Pablo Neruda, pen name for Neftalí Ricardo Reyes Basoalto

Pablo
Neruda, pen name for Neftalí Ricardo Reyes Basoalto
1904
1973

Chilean Poet and Diplomat, Awarded Nobel Prize for Literature

Author Quotes

You can cut all the flowers but you cannot keep spring from coming.

There is something sad in the world that a stationary train in the rain?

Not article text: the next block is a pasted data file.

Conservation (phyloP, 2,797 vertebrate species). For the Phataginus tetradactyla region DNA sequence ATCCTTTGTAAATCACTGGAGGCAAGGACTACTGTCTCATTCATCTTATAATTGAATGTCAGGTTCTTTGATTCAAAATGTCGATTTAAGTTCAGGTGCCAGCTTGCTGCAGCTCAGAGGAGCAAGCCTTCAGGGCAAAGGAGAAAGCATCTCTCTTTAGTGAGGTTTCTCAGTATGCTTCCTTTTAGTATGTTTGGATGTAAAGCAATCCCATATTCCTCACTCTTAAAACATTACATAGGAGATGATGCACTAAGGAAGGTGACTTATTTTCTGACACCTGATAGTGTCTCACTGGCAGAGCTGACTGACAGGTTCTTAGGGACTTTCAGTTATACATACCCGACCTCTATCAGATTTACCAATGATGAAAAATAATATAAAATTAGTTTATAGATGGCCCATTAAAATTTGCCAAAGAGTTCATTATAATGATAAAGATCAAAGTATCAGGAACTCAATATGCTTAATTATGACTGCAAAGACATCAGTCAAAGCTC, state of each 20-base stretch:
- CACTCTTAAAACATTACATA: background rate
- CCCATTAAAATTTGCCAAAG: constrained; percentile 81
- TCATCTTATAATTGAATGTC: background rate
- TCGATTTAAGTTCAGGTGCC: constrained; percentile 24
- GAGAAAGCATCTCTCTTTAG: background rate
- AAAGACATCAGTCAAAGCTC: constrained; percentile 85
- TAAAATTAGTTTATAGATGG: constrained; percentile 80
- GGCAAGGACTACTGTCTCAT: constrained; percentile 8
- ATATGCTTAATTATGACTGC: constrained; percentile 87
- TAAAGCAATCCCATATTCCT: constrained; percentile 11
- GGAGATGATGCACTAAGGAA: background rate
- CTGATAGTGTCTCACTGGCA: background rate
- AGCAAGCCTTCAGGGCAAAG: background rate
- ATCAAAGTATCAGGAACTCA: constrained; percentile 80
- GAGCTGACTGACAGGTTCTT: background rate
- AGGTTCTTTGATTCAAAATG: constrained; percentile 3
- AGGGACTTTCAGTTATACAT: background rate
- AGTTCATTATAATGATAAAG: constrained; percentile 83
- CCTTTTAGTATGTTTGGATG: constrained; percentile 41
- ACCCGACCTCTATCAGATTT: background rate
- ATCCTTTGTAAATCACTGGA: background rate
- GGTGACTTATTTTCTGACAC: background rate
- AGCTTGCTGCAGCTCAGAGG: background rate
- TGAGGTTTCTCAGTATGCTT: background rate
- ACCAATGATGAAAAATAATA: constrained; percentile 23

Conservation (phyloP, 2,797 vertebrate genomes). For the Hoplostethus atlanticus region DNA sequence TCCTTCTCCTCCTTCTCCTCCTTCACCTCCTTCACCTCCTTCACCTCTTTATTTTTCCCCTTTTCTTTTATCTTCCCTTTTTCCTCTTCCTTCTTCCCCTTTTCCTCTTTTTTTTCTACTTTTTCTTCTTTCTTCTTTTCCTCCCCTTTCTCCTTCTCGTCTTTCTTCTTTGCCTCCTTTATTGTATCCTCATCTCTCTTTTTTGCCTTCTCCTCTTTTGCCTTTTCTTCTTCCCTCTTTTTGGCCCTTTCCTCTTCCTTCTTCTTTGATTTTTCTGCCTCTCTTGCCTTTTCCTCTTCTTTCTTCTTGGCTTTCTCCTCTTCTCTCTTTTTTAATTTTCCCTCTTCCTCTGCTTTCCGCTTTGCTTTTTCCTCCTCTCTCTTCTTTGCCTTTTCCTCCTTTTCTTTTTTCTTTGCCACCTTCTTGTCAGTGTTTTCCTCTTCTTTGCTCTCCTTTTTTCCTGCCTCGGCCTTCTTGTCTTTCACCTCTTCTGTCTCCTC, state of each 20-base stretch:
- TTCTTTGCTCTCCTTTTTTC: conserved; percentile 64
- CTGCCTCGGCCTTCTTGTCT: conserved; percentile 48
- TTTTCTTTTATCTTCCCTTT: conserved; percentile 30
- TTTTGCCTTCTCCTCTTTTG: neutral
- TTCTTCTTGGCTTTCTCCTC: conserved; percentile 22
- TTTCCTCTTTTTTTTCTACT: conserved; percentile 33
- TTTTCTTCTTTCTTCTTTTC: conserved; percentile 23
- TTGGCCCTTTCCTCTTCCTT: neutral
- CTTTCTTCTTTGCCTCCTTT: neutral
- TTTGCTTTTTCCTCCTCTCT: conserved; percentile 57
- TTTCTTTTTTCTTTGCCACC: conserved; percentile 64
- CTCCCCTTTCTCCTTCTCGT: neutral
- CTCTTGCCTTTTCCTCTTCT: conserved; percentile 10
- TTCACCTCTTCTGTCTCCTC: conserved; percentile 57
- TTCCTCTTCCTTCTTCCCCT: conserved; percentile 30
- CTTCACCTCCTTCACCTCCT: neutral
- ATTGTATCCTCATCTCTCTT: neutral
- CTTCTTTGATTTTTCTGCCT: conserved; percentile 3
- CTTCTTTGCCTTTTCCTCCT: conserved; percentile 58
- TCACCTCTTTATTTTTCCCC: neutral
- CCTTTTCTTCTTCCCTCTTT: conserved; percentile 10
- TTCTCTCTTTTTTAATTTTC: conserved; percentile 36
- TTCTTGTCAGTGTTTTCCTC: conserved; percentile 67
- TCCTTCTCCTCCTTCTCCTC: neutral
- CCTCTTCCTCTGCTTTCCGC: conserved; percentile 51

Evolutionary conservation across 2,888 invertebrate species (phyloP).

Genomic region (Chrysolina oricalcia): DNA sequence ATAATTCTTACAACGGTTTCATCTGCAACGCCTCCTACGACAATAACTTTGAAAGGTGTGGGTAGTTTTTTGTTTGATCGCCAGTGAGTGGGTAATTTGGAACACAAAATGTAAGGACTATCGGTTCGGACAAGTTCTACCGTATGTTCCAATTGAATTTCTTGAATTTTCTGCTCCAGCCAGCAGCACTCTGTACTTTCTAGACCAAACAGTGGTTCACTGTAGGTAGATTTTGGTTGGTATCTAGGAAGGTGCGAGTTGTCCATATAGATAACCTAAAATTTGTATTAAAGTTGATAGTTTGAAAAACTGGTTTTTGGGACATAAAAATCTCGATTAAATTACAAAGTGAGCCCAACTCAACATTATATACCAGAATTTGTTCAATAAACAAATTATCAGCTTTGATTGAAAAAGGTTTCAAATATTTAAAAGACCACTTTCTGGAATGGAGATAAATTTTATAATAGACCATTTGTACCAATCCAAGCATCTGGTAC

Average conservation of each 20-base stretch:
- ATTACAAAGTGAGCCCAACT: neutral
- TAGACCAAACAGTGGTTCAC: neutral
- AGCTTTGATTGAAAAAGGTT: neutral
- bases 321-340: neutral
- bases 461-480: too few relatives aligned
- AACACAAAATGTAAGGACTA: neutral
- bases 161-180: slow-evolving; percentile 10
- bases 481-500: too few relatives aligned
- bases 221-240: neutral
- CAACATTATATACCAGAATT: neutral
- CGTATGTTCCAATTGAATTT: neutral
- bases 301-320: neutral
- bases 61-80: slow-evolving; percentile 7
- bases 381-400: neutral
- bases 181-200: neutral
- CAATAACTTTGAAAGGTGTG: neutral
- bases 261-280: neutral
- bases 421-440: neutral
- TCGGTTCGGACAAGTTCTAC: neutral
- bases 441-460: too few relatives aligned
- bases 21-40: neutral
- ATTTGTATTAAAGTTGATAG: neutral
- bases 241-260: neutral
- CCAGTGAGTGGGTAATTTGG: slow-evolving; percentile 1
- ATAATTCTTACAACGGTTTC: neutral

Tonight I can write the saddest lines. Write for example, "The night is shattered and the blue stars shiver in the distance." The night wind revolves in the sky and sings. Tonight I can write the saddest lines. I loved her, and sometimes she loved me too. Through nights like this one, I held her in my arms. I kissed her again and again under the endless sky. She loved me, sometimes I loved her too. How could one not have loved her great still eyes. Tonight I can write the saddest lines. To think that I do not have her. To feel that I have lost her. To hear the immense night, still more immense without her. And the verse falls to the soul like dew to the pasture. What does it matter that my love could not keep her. The night is shattered and she is not with me. This is all. In the distance someone is singing. In the distance. My soul is not satisfied that it has lost her. My sight searches for her as though to go to her. My heart looks for her, and she is not with me. The same night whitening the same trees. We, of that time, are no longer the same. I no longer love her, that's certain, but how I loved her. My voice tried to find the wind to touch her hearing. Another's. She will be another's. Like my kisses before. Her bright body. Her infinite eyes. I no longer love her, that's certain, but maybe I love her. Love is so short, forgetting is so long. Because through nights like this one I held her in my arms my soul is not satisfied that it has lost her. Thought this be the last pain that she makes me suffer and these the last verses that I write for her.